All Bernanke is doing is making a proposal to change the official policy so that it matches the current state of affairs. In simple terms, the proposal will change nothing.
Current State Of Affairs Review
There are no reserve requirements on savings accounts right now. So in regards to a savings account question: What has changed? The answer is "Nothing".
There are reserve requirements on checking accounts, but you have to take into consideration the fact that Greenspan allowed sweeps in 1994.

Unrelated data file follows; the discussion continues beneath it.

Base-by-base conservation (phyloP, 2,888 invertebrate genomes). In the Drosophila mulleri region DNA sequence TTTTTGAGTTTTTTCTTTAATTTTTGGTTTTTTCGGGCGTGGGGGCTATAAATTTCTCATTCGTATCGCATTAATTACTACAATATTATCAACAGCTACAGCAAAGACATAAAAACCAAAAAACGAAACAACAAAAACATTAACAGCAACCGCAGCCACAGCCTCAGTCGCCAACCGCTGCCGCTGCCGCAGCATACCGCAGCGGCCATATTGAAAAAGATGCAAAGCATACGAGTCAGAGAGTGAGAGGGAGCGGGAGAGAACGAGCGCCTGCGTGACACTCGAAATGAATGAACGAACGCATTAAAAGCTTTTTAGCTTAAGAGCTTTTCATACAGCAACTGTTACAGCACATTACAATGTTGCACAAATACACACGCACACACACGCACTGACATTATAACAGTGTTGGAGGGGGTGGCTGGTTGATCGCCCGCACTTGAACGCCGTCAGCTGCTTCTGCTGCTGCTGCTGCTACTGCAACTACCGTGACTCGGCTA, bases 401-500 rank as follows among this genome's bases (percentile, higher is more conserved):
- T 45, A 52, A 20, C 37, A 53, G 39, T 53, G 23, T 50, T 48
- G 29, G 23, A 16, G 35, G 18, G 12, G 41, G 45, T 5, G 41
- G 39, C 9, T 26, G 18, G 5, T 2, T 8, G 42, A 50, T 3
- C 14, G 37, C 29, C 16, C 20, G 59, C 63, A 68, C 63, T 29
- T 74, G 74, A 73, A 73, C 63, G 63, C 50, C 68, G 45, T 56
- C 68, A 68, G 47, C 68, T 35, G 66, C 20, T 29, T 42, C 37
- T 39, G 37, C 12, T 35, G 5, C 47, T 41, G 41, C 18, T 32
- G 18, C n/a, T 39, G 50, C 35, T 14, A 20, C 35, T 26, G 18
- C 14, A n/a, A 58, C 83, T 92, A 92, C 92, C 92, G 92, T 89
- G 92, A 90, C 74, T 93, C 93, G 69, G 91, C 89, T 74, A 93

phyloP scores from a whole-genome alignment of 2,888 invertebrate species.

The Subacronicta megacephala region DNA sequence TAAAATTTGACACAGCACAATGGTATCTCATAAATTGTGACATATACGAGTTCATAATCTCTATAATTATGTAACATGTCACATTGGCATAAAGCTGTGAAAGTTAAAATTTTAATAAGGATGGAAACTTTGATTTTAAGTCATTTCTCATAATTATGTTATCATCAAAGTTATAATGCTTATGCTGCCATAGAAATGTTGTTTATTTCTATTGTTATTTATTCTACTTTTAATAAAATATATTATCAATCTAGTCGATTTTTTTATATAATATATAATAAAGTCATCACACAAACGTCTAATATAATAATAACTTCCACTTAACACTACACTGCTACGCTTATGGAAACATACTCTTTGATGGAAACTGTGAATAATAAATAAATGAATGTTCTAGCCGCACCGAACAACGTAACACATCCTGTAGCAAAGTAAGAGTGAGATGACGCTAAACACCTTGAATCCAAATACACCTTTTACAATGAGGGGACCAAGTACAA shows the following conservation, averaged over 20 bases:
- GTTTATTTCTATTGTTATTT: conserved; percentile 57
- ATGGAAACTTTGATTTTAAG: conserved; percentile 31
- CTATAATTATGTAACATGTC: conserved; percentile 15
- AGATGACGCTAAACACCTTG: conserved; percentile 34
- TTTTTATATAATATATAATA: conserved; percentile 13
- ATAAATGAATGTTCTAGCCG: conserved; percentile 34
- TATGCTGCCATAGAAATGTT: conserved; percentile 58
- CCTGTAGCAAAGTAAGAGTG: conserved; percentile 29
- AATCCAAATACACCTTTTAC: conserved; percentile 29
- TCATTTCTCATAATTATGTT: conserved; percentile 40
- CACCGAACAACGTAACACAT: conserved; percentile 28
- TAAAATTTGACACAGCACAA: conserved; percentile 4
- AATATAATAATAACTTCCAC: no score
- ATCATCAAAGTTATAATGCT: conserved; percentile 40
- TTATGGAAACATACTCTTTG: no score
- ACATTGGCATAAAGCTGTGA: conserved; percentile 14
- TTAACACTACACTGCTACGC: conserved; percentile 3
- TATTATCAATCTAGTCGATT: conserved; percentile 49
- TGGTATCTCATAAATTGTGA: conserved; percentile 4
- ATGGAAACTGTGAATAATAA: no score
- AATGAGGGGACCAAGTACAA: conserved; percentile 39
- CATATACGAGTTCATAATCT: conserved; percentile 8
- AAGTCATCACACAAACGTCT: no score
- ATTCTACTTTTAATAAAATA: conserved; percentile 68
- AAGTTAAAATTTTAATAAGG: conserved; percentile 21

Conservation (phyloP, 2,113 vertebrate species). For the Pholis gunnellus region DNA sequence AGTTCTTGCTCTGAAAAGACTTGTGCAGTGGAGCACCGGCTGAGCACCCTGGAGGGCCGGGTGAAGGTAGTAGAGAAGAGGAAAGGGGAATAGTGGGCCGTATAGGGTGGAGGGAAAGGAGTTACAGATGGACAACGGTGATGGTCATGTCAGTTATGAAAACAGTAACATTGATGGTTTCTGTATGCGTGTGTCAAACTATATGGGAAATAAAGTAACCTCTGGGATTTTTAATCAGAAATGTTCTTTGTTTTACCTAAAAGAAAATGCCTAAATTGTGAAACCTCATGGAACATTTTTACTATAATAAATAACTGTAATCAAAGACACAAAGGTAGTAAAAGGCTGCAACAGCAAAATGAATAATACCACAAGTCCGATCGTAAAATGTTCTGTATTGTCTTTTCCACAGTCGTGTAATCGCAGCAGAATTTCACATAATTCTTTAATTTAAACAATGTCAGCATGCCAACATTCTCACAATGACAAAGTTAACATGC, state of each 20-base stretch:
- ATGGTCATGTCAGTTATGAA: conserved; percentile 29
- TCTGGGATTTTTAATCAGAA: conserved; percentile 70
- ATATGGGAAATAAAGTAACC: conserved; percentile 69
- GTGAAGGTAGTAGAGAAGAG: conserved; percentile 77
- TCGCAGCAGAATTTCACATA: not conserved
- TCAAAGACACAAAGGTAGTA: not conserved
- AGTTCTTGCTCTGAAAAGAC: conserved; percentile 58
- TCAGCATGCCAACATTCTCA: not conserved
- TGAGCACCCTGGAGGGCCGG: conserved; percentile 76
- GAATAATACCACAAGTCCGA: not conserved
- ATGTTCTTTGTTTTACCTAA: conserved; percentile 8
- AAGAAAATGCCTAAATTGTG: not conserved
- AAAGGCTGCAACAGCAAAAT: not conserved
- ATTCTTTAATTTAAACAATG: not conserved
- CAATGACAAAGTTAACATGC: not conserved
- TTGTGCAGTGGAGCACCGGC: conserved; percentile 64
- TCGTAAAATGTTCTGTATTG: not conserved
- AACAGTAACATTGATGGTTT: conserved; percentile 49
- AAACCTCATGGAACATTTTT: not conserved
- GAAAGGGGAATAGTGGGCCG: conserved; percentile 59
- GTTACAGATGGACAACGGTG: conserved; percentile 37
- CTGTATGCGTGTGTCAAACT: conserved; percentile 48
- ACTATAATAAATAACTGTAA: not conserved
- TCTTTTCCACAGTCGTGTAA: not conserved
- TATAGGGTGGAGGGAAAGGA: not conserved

Sweeps allow banks to move (sweep) money from checking accounts into savings instruments nightly (unbeknown to customers who think the money is really there in their checking accounts). As I have pointed out many times already, the money is simply not there.
Once Greenspan allowed banks to sweep, banks did so in mass, and the end result is there are essentially no reserve requirements on checking accounts either.
The bottom lines is banks will continue to do what they have done since 1994, and that is to keep enough reserves on hand to meet estimated withdrawals. So in regards to checking accounts: What has changed? The answer once again is "Nothing".
In essence, all the Bernanke proposal does is eliminate the need for banks to sweep and to keep an accounting of those sweeps.